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The American Jewish Committee (AJC) has taken up a full-page ad in Tuesday’s New York Times and 30-second spots on major cable news channels, in which it is calling on the 28-member European Union to designate Hezbollah as a terrorist organization.

The ads are part of a broad-based, stepped-up effort, including a new website by the global advocacy organization. The aim is to raise awareness about the reality of Hezbollah, and to press the international community to label the entirety of Hezbollah as a terrorist organization.

In 2013, the European Union blacklisted Hezbollah's “military wing” as a terrorist organization, while failing to blacklist the group’s political arm.

However, EU members the Netherlands and United Kingdom consider all of Hezbollah a terrorist entity, as do the United States, Canada, Israel and even the Arab League.

“Hezbollah is a global terrorist organization, armed and supported by Iran. Its deadly reach extends to Europe, North and South America, Africa and Asia, and across the Middle East,” states the AJC ad in The New York Times. “Yet, defying all logic, the European Union insists there are actually two Hezbollahs – one ‘political,’ the other ‘military.’”

The AJC 30-second TV ad is appearing on CNN, MSNBC, Fox News, i24, and BBC America. The ad emphasizes that Hezbollah has committed hundreds of terrorist attacks around the world, including in Europe.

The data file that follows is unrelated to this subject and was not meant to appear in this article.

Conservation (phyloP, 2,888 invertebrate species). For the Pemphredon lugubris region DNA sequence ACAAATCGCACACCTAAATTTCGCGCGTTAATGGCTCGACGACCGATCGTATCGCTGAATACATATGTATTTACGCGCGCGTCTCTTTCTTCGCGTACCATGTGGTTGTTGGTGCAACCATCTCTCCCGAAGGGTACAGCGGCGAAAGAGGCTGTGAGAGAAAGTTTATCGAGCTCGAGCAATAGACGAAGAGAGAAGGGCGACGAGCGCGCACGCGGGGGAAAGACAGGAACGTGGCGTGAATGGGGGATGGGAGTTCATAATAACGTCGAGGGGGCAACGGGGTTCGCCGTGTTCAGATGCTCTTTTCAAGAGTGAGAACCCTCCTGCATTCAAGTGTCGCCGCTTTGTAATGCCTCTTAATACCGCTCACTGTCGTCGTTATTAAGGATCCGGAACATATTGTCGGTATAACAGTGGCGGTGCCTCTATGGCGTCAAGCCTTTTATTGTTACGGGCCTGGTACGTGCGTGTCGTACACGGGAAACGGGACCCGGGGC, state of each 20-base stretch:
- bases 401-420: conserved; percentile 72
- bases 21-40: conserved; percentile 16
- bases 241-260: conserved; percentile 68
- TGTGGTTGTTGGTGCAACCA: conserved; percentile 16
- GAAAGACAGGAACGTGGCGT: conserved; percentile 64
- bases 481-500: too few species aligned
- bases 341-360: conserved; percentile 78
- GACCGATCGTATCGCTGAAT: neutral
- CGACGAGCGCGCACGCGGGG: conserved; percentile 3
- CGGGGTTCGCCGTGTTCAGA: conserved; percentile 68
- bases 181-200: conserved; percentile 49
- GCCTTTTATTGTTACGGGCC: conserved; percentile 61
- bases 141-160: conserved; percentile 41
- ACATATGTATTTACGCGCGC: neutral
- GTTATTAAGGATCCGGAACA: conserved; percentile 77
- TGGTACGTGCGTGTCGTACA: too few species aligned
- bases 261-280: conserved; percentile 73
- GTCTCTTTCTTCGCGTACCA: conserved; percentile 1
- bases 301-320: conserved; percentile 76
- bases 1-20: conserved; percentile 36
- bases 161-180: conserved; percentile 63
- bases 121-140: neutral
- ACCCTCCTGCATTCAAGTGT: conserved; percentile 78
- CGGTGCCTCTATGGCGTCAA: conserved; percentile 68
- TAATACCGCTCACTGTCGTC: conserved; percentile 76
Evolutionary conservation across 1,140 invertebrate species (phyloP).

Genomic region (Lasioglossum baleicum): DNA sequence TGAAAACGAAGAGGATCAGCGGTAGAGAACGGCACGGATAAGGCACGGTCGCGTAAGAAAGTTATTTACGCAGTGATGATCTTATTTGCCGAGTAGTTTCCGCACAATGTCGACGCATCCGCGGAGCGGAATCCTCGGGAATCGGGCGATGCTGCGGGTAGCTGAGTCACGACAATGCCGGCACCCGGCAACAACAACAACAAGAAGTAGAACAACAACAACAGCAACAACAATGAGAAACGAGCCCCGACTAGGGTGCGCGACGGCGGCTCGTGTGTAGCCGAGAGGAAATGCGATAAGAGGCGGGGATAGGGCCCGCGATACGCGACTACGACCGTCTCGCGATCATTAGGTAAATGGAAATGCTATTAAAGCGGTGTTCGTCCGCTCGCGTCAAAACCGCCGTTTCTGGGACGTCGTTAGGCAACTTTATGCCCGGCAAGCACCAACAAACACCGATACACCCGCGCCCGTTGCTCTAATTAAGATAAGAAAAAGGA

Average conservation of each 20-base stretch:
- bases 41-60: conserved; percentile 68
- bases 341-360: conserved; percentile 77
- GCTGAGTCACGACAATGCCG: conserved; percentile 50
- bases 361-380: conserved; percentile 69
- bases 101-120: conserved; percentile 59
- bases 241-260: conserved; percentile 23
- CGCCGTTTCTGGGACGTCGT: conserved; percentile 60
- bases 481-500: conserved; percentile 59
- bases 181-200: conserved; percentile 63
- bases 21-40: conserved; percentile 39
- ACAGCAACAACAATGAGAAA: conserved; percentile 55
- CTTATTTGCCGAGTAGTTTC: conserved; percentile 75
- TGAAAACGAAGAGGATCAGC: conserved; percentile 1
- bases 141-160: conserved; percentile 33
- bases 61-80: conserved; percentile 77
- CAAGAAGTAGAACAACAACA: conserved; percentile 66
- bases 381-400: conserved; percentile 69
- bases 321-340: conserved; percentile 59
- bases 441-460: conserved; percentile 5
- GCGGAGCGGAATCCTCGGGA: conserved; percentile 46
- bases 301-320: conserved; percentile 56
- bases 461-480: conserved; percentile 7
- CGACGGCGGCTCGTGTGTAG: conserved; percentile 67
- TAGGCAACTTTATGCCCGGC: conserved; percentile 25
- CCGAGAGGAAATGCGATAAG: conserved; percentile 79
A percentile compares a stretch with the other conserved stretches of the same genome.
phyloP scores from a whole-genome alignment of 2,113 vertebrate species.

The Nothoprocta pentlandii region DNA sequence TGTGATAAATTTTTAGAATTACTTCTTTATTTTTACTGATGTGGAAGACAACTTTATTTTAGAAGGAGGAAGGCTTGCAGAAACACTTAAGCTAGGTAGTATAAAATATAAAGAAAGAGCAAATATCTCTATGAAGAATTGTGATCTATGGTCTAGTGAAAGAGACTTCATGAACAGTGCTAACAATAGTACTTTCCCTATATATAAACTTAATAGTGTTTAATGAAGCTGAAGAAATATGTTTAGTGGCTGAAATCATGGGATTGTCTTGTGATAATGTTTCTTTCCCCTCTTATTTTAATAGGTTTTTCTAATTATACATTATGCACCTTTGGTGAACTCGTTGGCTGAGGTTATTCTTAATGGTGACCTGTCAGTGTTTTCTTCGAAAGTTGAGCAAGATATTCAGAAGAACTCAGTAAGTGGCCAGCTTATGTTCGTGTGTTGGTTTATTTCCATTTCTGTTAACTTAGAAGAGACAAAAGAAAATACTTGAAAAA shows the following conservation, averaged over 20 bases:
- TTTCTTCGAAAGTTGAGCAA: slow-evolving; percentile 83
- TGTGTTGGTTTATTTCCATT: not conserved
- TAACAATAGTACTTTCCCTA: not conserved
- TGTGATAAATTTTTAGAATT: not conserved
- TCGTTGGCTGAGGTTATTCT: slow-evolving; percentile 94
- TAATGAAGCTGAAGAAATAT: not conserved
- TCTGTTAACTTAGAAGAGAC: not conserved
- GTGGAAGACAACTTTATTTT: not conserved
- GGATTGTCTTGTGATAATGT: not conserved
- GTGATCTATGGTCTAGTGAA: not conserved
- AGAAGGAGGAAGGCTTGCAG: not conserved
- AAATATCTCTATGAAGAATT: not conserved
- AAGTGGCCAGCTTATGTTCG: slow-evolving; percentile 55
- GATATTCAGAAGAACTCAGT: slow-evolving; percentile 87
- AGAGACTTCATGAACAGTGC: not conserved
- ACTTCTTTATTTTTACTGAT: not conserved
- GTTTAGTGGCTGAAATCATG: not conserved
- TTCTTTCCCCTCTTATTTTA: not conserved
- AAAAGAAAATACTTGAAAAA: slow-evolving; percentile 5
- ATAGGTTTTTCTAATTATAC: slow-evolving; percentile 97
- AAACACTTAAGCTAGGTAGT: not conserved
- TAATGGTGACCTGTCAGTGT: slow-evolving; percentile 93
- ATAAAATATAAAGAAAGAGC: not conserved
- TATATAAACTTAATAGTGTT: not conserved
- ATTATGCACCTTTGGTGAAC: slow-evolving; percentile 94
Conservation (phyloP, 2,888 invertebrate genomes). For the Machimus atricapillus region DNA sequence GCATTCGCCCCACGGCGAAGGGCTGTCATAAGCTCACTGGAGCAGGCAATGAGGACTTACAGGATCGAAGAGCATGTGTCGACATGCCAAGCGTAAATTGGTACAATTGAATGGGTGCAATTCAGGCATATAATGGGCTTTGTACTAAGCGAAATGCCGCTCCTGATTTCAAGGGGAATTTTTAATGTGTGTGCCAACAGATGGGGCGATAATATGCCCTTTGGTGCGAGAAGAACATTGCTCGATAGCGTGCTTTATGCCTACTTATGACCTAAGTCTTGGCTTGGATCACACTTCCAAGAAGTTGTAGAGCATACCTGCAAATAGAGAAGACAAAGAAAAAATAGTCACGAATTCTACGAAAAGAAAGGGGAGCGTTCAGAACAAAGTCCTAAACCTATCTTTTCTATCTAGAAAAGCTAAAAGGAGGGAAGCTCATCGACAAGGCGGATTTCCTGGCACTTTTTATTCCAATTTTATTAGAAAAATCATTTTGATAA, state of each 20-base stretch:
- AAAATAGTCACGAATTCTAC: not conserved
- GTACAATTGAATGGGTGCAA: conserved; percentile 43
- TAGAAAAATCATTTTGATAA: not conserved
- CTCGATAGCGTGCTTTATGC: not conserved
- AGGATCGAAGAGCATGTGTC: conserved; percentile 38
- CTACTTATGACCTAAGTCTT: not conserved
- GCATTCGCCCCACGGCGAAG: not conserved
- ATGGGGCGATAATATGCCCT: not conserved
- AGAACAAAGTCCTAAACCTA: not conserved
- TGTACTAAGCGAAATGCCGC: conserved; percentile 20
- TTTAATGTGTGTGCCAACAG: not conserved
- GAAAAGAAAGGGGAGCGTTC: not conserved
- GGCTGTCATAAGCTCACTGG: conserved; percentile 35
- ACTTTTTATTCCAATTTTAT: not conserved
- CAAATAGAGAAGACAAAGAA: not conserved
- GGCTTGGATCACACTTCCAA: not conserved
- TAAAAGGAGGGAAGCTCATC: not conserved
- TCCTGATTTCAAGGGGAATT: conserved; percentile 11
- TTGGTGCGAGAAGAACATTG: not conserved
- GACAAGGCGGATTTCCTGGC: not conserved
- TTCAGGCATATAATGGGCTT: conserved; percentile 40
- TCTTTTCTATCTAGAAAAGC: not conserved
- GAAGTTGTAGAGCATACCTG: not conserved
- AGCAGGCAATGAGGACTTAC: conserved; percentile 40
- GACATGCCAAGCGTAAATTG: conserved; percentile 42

The AJC campaign was launched in connection with the opening this week of the UN General Assembly. AJC will be meeting privately with the leaders of more than 70 countries.

“Designating Hezbollah as a terrorist organization, and without qualifications, is at the top of our agenda with many world leaders,” said AJC CEO David Harris.

The British government formally announced in February that it intends to ban the political wing of the Hezbollah terror organization, after previously having banned its military wing.

Germany later stated that it will not follow Britain’s lead, with its Minister of State Niels Annen arguing that the Shiite Muslim organization remained a relevant factor in Lebanese society.

German Jewish leaders recently called on Merkel to fully outlaw Hezbollah. Similarly, US Secretary of State Mike Pompeo urged Germany to follow in Britain’s footsteps during a meeting in Berlin with German Foreign Minister Heiko Maas.

In June, four members of the US House of Representatives — two Democrats and two Republicans — joined the call for Germany to designate Hezbollah as a terrorist group.